George Washington Papers

From George Washington to Pierre L’Enfant, 1 January 1787

To Pierre L’Enfant

Mount Vernon 1st Jany 1787.


The Letter which you did me the honor of writing to me the 6th ulto together with the Memorial which accompanied it came safe, after some delay.

Without entering into the merits of the latter, which I could only do as an individual, I shall regret that your zeal for the honor, & your wishes to advance what you conceived to be the interests of the Society of the Cincinnati, should have led you into difficulties which are attended with such embarrassing circumstances, & from which none but the general meeting (to be held at Philda in May next) can afford you relief. It shall be my care to hand the Memorial to that body for consideration.

In the mean time, if my resources were adequate, it would afford me much pleasure to advance the sum for which you are engaged; but altho’ there is no legal obligation upon me to disclose the state of my own finances, and in prudence it might perhaps be better to avoid it; yet Sir, as a testimony of my disposition to serve you if I had the means, I will assure you that what with the losses I sustained during the war, in having, almost without exception, the monies which were due to me paid in at a depreciated value, (some at less than 6d. in the pound)—my own Debts now to pay at their intrinsic value, with interest thereon—& other circumstances which are unnecessary to enumerate, I find it exceedingly difficult, without the weight of extraneous matters, to make my funds & expenditures accord with each other.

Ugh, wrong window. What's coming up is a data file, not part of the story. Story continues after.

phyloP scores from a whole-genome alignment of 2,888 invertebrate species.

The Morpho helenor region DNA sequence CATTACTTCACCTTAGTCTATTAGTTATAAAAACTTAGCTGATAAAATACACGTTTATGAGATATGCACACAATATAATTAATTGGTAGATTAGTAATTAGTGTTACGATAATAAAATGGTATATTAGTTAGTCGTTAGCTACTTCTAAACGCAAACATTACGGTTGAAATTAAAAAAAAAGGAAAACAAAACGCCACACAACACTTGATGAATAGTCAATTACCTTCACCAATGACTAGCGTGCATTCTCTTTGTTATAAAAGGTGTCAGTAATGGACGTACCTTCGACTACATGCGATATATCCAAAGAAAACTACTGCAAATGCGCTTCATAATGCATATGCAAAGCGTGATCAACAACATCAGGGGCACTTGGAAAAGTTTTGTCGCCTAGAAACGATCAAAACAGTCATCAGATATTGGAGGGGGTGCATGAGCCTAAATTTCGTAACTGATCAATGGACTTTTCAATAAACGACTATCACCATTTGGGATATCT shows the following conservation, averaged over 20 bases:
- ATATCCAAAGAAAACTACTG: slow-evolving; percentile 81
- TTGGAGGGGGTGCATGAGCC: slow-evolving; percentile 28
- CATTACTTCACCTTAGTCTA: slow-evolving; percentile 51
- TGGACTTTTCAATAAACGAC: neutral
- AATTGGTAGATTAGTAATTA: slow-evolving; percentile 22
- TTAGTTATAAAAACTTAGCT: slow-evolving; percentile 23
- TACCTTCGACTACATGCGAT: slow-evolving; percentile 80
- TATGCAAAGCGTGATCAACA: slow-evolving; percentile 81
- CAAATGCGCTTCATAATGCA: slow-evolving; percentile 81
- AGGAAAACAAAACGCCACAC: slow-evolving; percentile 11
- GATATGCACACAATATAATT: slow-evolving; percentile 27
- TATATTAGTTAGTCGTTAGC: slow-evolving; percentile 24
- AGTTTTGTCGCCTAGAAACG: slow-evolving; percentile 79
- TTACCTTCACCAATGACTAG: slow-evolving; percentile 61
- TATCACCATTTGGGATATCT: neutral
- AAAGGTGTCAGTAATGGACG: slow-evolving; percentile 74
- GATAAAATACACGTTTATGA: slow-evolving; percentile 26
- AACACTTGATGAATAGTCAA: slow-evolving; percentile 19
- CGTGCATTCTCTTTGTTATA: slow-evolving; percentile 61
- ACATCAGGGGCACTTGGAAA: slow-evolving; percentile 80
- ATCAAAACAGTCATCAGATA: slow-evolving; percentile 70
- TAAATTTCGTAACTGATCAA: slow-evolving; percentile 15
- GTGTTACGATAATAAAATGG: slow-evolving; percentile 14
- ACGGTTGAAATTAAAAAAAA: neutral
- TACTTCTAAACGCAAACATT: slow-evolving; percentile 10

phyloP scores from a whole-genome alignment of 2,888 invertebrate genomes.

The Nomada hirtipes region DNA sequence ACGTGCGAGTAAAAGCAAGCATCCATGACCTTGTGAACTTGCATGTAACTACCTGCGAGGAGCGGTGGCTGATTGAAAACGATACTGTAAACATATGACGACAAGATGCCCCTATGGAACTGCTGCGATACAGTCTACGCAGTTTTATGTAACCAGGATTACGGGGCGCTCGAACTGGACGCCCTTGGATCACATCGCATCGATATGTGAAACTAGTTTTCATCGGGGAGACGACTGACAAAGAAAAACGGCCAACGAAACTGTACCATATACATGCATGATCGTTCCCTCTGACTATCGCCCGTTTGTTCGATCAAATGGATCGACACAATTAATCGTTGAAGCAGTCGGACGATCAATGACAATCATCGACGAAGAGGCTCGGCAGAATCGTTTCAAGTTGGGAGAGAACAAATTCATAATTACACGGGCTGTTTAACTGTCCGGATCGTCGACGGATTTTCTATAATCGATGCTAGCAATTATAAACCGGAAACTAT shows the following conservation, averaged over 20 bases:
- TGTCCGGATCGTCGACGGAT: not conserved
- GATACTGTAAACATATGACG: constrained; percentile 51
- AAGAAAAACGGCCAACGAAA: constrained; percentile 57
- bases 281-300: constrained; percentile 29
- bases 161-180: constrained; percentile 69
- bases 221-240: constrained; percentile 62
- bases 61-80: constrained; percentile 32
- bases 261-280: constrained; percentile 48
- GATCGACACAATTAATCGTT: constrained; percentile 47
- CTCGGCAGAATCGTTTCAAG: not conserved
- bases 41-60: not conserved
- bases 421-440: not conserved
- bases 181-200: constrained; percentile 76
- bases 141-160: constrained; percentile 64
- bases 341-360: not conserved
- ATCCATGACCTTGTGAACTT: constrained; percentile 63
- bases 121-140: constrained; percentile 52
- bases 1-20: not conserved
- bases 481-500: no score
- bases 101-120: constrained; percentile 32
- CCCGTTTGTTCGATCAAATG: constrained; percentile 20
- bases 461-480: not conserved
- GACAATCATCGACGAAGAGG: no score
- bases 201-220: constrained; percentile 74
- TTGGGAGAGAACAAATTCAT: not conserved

I can only repeat to you the pleasure I should have had, & shall have in seeing you at this seat of my retirement, if circumstances had permitted, or would permit you to visit it—& the assurances of esteem with which, I am &c.

G: Washington

P.S. Not knowing that the picture mentioned in the postscript to your letter had been sent to this Country; I wrote to the Gentn who did me the honor of offering it (as soon as I received his letter) declining the acceptance under conviction that it would not have justice done it in any situation I could place it in my house—Since it is arrived I am at a loss what further to say on the subject, as my letter has long since been dispatched, & if I recollect rightly was addressed to your care. Perhaps it would be best now to await a reply.1 G: W——n


Index Entries